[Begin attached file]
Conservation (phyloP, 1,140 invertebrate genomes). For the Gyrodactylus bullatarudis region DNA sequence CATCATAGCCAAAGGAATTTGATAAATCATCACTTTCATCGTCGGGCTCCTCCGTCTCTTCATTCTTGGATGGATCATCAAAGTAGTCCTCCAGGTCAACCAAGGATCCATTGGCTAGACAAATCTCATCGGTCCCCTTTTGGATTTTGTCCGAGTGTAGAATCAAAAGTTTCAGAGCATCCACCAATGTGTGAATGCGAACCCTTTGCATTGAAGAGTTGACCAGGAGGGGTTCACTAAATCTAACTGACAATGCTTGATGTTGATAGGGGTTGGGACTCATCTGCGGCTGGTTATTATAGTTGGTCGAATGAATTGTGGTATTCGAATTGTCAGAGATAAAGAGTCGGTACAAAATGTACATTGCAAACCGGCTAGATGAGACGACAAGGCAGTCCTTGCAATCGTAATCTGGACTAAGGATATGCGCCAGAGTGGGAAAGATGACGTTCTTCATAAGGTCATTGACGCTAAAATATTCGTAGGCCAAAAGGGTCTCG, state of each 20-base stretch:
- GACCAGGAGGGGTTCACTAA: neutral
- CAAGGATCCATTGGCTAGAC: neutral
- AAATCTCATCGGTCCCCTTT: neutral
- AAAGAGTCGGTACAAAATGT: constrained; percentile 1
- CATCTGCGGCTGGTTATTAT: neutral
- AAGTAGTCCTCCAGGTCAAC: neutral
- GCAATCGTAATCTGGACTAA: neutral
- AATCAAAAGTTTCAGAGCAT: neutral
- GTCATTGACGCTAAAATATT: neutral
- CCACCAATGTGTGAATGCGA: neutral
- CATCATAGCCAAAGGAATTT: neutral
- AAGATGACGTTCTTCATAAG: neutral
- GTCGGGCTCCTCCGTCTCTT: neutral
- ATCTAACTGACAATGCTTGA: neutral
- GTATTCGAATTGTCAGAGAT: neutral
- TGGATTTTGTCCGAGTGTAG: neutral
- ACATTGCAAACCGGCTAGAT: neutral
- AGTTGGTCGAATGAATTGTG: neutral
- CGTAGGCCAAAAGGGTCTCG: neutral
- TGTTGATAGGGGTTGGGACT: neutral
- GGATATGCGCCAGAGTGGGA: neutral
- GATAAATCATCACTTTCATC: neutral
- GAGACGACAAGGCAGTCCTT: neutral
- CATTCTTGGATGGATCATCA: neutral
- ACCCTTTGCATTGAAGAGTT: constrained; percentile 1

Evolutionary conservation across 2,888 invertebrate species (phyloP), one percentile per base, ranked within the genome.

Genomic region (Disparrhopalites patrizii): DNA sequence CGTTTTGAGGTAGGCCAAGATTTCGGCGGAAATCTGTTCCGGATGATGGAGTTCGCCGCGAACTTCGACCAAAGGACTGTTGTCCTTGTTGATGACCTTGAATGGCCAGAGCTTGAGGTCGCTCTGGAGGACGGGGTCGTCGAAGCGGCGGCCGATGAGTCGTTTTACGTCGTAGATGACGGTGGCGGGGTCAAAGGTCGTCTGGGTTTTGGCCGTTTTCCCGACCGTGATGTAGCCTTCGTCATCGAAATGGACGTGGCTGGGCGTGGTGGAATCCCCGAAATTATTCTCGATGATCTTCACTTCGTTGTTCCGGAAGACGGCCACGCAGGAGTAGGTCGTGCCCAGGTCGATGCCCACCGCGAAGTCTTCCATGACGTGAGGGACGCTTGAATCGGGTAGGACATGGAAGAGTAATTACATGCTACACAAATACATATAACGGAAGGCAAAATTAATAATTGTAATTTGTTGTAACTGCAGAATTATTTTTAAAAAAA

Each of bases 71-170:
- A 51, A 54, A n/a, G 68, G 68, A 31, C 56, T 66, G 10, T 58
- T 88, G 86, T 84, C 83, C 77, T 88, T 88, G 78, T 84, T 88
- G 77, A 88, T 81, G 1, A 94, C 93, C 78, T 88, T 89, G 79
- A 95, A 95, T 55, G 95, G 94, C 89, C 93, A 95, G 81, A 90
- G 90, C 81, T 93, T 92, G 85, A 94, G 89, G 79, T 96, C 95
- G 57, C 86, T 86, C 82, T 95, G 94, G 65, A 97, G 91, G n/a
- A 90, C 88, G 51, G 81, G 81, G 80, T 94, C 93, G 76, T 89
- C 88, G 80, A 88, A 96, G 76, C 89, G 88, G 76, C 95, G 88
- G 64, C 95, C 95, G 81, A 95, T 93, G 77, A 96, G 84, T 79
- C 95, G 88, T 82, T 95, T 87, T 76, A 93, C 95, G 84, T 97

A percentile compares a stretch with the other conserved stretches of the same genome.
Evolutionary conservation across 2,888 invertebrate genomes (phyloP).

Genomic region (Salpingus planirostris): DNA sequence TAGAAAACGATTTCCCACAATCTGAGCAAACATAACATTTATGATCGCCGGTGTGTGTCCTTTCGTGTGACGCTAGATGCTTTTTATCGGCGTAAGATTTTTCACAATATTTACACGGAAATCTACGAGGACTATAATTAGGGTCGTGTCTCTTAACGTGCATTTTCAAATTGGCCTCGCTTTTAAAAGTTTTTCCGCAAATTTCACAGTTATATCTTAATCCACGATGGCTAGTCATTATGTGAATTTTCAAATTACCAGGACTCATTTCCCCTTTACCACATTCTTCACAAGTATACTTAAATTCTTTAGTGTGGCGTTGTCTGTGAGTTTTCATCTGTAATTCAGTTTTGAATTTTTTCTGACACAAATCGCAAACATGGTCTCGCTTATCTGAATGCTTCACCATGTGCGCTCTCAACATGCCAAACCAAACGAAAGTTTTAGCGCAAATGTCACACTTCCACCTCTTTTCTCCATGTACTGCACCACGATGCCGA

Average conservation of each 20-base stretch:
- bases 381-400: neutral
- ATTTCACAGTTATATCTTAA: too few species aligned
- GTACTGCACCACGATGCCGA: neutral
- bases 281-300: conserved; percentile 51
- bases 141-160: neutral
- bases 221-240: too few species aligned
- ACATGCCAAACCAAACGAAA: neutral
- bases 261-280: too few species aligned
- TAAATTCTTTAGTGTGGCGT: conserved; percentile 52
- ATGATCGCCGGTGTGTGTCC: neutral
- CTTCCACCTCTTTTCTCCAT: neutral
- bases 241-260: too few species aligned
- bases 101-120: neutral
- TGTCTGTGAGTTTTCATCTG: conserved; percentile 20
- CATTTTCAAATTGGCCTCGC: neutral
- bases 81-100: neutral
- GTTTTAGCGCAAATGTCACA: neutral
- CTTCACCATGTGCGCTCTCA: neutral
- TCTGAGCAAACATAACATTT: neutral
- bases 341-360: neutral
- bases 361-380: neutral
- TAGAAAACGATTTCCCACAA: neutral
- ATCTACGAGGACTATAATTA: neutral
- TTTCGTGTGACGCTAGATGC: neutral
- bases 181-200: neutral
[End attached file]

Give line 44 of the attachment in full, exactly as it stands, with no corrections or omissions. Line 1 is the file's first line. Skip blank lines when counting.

- bases 381-400: neutral